APLU and AAU published an infographic about university research and technology transfer. Technology transfer, the infographic claims, “transforms society” and the infographic will show us how. The “driver” of this transformation, we are told, is institutional licensing of patents based on inventions made in university research. That’s a nice idea, were it true (or demonstrable). University research, so the impression is framed, is a predictable administrative process that takes research money from the government and uses patents to create countless new commercial products.
Here’s the gist of the infographic:
Federal law mandates university patenting of federally supported inventions.
University patenting of federally supported inventions is good for society.
So, don’t mess with Bayh-Dole.
Don’t examine our effectiveness.
Shut up and be grateful.
Perhaps, though, the real concern at APLU and AAU is federal funding for university research. Bayh-Dole is just another version of the claim that federal funding of university research leads to societal benefits and therefore there should be lots of federal funding for university research. And no doubt there’s something to that claim. But that’s not all that APLU and AAU are doing. They are also claiming that institutional patent licensing is central to the move from research to benefits.
The pity is, there are some really great stories out there about how people with insight have taken the initiative to make something, build something, teach something. Some of these folks, like John von Neuman and Jonas Salk, dedicated their inventions (digital computer, polio vaccine) to the public. Others, like David Atlas and Samuel Hurst (doppler radar, resistive touch sensors), worked at both federal laboratories and universities. And still others, like Stanley Cohen and Herbert Boyer (gene splicing), relied on university patents to regulate dissemination of research tools. These are each compelling stories, and involve attitudes toward patents and the involvement of university administrators in various ways. But none of these stories support the infographic’s claimed five-step process of patent licensing to transform society. And, strangely, none of these stories involves Bayh-Dole–these are stories from the golden era of university-hosted research, before Bayh-Dole and the administrative lock-down of inventions and discoveries.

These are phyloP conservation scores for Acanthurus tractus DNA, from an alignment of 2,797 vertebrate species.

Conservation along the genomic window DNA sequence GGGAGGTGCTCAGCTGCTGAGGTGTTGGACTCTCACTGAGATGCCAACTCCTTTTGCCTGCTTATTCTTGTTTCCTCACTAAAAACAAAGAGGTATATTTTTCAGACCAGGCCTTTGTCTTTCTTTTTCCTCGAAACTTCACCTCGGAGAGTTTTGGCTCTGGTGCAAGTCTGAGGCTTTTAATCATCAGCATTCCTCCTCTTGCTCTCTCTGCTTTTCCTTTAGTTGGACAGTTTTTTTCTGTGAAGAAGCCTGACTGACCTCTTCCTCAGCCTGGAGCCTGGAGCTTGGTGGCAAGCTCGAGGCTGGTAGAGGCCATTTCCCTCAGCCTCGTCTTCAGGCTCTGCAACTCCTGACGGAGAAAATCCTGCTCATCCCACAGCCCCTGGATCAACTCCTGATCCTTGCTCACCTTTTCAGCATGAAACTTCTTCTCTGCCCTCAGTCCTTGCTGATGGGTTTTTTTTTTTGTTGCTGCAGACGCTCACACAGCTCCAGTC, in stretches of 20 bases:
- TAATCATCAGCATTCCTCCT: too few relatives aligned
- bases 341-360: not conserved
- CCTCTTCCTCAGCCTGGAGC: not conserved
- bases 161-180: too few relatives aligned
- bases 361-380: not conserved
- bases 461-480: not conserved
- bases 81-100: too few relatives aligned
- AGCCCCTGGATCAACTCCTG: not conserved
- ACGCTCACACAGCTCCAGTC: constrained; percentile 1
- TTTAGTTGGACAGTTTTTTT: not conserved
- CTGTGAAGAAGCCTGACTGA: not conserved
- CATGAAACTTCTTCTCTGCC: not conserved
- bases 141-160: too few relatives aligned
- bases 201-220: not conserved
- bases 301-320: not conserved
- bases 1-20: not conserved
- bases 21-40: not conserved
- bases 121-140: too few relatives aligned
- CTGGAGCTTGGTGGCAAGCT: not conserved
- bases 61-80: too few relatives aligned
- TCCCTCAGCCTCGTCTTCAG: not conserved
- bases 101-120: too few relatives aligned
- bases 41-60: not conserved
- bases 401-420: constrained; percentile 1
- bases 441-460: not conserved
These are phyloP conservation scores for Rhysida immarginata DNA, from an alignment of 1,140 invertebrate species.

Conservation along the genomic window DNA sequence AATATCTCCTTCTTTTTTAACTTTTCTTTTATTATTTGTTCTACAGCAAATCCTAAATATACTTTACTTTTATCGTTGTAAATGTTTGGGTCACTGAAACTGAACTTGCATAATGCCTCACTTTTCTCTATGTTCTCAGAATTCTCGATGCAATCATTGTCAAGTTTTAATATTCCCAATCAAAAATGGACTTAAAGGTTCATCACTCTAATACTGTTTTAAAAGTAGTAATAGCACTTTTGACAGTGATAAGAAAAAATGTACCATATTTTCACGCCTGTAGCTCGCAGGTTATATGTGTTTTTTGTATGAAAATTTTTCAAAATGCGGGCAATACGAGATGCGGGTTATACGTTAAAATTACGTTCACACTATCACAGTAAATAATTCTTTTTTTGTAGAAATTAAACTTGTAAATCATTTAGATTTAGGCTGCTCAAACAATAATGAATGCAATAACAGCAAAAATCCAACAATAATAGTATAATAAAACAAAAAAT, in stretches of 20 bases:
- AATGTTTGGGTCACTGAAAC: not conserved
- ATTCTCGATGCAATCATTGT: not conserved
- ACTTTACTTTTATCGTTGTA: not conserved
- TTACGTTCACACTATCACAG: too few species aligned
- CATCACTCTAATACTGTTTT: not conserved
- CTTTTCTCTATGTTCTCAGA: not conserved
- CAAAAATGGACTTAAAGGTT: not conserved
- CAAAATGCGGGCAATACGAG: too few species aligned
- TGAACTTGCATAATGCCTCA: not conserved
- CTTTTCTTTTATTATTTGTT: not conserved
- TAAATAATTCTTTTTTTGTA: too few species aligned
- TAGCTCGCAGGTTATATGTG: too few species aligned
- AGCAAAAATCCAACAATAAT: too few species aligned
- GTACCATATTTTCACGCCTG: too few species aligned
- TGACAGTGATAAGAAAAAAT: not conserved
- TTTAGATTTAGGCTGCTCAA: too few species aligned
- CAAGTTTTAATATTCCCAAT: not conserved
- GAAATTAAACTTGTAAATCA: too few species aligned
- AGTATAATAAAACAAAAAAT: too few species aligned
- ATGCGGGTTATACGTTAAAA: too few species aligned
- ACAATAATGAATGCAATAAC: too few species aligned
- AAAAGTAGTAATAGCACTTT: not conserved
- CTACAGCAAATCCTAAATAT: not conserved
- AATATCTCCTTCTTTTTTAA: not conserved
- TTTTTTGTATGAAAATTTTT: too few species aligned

So APLU and AAU make up a story to tell–one in which university patent officers are central (steps 3 and 4 of 5) to the transformation of society. It’s not a real story. Not that university patent officers aren’t real–of course they are, and many are dedicated professionals with curiously useful skill sets. There are good things to be accomplished. The APLU and AAU story is an assertion about how to think about the present without actual regard for the present. Factually, it’s not there.
Here are some things that APLU and AAU might write that would be closer to being true:
Administrators at our member institutions believe that university research is important to the future interests of society. [reports administrative beliefs for whatever they are]
We are really proud of the efforts our member institutions have made to manage inventions and discoveries. [self-congratulation, always allowable]
We oppose cuts to federal extramural research programs because our member institutions rely on that funding. [the right to express institutional self-interest]
If APLU and AAU put out an infographic that made these claims, it would be perfectly fine as an entry into a public discussion over what we might do with federally funded research. Instead, they publish an infographic that claims as established facts what are only assertions and wishy-fors. It’s a fakographic that sounds good, but isn’t.